) is modeled as an alternative diaper for the product category “cosmetics, hygiene, and accessories.” This new product reduces the number of diapers to be worn to 12 (total weight reduction of 99.6%). Therefore, this product cluster is not prominent anymore for “cosmetics, hygiene, and cleaning.” However, “energy and water” impacts double in all impact categories, as the reusable diapers must be washed and dried daily. In this case study, this does not significantly affect the results as the family receives 100% renewable electricity. If, however, Germany’s electricity grid mix is modeled, the results amount to 3,560 kg CO2
-eq. (diapers share: 65% (2,320 kg CO2
-eq.)). Thus, the diapers show results equivalent to “transport” and “food.”
The family’s energy consumption was modeled as 100% hydropower. However, due to the challenges of double-counting renewable energy (Holzapfel et al. 2022
), other electricity mixes might be used for modeling. For example, if the “German electricity grid mix” is used, an increase in the environmental impacts of the category “energy and water” will be noticed, which would make this category the most significant contributor to GWP (currently seventh-largest: 1.2%) with a share of 27% in the infancy phase.
A vegan diet could reduce all impacts by up to 65–79%. For this alternative, the consumption quantity is not changed in the modeling, but, for example, the egg (dough) and pork filling of the “Maultasche” (= special German pasta with filling) is substituted with a vegan alternative. Furthermore, other non-vegan product clusters are substituted with vegan clusters (e.g., “meal vegetarian” is substituted with “meal vegan”). It is assumed that the reduced amount of meat and other dairy products (42 kg) leads to three times the consumption of other products in the product category “food” (mainly fruits and vegetables), as observed in the first Life-LCA case study. This increased amount is evenly distributed among the remaining 23 food clusters.
Furthermore, formula feeding instead of breastfeeding is modeled. Among other production steps, formula milk requires farming, storage, pasteurization, drying, cooling, packaging, and shipping (Linnecar et al. 2014
). An assumed average consumption of formula milk of + 500 kcal per day (see Sect. 2.2.1
) for the observed five-month breastfeeding period in this study would result in 75,000 kcal, equal to 13 kg of milk powder and 100 L of water for mixing. For GWP, this results in 366 kg CO2
-eq, comparable to the emissions of the complete product category “transport” for the prenatal phase based on 700 km (gasoline car).
Savings for GWP and POCP of -70% are possible if the study objects travel all distances by bus instead of a gasoline car (transport to and from the hospital is considered with a taxi in this scenario).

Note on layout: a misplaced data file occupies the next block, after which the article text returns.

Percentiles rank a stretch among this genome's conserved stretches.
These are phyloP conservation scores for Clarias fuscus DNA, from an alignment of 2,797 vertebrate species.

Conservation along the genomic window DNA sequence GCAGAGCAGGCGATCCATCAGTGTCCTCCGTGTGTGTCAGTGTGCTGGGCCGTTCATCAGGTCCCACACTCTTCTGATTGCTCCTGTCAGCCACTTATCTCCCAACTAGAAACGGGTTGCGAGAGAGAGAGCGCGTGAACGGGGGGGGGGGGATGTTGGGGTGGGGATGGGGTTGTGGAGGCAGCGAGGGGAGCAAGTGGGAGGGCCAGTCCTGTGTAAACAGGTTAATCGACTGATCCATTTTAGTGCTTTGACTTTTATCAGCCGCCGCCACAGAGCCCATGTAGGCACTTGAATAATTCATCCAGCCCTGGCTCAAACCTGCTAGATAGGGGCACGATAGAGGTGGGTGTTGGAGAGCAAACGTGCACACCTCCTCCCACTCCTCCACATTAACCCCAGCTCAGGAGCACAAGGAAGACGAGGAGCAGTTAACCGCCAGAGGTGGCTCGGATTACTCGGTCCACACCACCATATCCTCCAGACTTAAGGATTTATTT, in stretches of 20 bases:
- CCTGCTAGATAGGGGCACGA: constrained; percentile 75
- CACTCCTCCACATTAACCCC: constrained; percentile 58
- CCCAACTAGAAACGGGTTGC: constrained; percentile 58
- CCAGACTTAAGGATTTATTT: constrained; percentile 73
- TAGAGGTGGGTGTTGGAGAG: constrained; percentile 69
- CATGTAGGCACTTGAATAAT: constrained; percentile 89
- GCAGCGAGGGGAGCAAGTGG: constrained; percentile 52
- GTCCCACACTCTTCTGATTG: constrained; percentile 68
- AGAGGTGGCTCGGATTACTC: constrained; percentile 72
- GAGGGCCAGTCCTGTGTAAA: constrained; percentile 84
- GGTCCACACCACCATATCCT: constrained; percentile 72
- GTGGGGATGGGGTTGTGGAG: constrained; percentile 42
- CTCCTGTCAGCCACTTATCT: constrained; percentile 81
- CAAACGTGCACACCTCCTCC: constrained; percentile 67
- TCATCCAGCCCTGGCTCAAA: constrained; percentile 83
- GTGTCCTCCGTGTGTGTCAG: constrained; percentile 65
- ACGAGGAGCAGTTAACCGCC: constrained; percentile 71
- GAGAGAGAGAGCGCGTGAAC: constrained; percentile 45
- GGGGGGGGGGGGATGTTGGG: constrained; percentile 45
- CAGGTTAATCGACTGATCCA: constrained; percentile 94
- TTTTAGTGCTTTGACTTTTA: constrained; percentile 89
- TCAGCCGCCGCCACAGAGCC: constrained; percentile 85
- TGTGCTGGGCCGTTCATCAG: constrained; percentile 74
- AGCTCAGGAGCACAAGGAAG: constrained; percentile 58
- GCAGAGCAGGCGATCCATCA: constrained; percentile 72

The results in Sect. 3.2
did not include a vacation trip in the third year of life, as this is determined solely by the parents. If this trip’s environmental burden were considered and shared equally between parents and the infant, emissions for “transport” would increase by 40%. The share of transport for GWP regarding all product categories is then 10% higher for the infancy phase.
4.3 Comparison of the infancy phase results with the approximation of the first Life-LCA case study
In the first Life-LCA case study, consumption in the “childhood and youth stage” was determined based on the assumption that every year of the infancy phase (from birth to 17 years) contributes 50% of the calculated baseline year (48th year) (estimated 4,500 kg CO2-eq. per year). Transport emissions of the study object were excluded in the first Life-LCA case study because the study object was driven instead of being the driver. However, this study has shown that transport emissions lead to impacts of approx. 30% of the overall GWP in the infancy phase and therefore should be considered in future studies. For consistent comparison, transport emissions of the infancy phase are not considered. On a 1-year basis, the infancy phase leads to average emissions of about 800 kg CO2-eq. The estimated 4,500 kg CO2-eq. per year from the first Life-LCA case study seems overestimated by roughly six times the impact (when including the transport emissions (1,150 kg CO2-eq.), impacts are still overestimated by roughly four times). However, there is a correlation when comparing the emissions based on the weight of the study object instead of time (on a yearly basis, including the weight of the infant at three years of age (15 kg) compared with an adult (75 kg)). Thus, the case study has shown that primary data collection and detailed consideration of individual life phases are essential to validate generic assumptions. However, the identified connection should be further investigated and validated in future case studies, especially for the pending life phases in the “childhood and youth stage.”